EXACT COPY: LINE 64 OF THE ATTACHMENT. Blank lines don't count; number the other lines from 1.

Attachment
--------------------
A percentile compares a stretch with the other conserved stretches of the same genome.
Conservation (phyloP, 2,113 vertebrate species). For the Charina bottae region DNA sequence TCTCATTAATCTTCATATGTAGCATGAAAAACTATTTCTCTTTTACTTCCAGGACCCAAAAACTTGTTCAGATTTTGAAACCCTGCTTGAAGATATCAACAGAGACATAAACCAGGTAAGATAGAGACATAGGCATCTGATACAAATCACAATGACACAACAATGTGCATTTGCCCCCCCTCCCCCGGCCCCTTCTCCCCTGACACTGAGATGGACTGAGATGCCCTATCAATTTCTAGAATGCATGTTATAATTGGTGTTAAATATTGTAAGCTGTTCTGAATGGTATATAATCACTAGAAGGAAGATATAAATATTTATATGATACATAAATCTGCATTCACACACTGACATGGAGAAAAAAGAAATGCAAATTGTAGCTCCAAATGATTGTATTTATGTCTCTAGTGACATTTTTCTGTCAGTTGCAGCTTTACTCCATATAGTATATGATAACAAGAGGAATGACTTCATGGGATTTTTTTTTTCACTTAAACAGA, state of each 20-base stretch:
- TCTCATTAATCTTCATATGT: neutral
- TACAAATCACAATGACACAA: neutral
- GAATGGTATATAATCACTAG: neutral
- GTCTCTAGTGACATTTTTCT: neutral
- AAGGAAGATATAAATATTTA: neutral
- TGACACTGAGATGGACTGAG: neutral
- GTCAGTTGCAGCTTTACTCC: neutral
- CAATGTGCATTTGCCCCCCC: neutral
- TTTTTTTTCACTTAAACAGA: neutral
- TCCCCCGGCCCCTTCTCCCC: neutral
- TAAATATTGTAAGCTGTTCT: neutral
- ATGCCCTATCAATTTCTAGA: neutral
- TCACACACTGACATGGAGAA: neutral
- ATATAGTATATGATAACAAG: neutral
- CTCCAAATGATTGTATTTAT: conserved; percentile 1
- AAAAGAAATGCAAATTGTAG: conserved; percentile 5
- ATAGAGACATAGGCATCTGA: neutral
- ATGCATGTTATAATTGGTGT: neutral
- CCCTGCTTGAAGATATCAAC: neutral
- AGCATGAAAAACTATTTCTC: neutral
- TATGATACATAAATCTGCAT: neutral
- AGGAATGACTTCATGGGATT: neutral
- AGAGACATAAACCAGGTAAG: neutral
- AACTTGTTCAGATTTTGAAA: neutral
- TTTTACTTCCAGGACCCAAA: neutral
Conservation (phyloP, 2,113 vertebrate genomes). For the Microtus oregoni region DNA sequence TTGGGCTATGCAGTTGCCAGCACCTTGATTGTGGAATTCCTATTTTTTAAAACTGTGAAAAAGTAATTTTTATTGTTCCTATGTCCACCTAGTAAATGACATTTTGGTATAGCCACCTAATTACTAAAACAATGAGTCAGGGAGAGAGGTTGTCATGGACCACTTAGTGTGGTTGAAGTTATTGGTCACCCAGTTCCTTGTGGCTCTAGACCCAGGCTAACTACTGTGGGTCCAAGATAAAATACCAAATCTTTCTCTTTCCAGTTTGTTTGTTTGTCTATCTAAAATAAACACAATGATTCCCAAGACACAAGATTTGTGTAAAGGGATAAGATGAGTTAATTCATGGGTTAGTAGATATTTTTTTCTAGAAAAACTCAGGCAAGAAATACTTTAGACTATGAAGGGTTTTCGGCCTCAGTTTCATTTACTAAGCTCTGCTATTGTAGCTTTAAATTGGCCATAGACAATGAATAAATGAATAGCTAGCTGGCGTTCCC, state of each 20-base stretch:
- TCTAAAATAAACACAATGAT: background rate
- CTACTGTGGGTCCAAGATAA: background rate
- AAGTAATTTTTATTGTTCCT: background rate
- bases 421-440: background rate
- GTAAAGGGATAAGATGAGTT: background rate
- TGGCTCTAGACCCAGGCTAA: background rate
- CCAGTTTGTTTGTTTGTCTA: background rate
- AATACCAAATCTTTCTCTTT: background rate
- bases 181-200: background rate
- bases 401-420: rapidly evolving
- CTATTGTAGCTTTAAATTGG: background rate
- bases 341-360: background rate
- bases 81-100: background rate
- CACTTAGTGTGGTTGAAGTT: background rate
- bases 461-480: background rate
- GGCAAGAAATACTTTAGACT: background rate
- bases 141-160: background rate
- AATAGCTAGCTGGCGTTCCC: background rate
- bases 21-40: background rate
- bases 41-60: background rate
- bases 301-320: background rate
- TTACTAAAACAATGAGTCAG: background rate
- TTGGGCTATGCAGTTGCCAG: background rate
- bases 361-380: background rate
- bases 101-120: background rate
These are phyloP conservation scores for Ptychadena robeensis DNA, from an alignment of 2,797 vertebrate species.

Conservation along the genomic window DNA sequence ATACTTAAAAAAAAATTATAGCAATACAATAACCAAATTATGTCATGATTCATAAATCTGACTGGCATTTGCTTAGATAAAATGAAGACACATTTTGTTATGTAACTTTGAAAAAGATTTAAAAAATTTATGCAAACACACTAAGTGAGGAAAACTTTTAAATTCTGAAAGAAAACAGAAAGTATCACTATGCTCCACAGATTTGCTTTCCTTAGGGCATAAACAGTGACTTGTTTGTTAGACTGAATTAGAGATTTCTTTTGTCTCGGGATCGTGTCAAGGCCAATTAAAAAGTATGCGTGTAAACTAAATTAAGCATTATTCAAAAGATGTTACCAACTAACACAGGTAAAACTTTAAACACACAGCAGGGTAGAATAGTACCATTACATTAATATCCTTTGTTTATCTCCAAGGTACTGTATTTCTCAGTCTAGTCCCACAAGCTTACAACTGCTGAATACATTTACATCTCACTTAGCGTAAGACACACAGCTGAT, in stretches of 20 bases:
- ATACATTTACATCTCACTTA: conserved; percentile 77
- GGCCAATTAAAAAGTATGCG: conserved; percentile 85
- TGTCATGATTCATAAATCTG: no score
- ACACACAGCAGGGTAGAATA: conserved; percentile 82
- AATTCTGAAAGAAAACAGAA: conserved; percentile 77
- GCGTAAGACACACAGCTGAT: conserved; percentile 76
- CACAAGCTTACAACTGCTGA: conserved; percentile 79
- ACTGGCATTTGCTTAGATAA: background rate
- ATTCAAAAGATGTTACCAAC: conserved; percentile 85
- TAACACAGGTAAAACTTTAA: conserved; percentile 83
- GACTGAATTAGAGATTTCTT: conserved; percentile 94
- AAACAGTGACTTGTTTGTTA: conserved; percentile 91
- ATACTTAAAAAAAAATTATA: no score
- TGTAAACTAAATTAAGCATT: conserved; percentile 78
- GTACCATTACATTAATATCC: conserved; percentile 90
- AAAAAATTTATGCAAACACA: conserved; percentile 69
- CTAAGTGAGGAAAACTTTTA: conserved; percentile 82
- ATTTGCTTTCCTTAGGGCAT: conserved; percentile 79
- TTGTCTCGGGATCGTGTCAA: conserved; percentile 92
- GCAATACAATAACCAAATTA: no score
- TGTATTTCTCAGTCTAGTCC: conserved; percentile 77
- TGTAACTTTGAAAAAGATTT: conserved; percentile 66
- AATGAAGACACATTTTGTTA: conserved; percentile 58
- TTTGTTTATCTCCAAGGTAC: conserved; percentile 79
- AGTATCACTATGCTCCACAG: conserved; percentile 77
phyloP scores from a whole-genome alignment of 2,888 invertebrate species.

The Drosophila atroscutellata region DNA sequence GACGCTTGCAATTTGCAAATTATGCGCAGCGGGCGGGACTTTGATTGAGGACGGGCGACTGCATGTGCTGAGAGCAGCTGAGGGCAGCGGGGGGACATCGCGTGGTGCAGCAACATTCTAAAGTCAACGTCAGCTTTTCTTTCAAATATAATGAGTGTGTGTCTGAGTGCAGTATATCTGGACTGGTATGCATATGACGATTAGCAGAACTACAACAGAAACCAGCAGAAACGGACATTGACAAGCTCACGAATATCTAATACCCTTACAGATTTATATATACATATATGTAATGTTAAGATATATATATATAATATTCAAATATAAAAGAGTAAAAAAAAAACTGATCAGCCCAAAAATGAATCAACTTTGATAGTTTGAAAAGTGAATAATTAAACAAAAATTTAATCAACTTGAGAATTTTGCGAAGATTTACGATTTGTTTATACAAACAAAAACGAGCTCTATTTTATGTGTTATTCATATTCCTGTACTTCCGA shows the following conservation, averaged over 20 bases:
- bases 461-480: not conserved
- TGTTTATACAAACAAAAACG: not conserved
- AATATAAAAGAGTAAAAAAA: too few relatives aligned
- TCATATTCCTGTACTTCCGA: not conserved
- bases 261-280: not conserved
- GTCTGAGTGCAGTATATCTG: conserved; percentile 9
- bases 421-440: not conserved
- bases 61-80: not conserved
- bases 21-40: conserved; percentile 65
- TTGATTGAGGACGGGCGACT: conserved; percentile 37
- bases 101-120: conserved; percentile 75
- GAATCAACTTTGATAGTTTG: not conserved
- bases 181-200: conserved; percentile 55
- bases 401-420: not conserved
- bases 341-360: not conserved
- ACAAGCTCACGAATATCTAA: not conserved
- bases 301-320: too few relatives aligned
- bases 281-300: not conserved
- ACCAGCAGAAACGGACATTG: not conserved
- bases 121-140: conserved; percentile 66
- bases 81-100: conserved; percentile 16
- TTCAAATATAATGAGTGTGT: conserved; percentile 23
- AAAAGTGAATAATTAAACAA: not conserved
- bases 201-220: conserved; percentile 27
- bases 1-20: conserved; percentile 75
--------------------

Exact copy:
- ATTCAAAAGATGTTACCAAC: conserved; percentile 85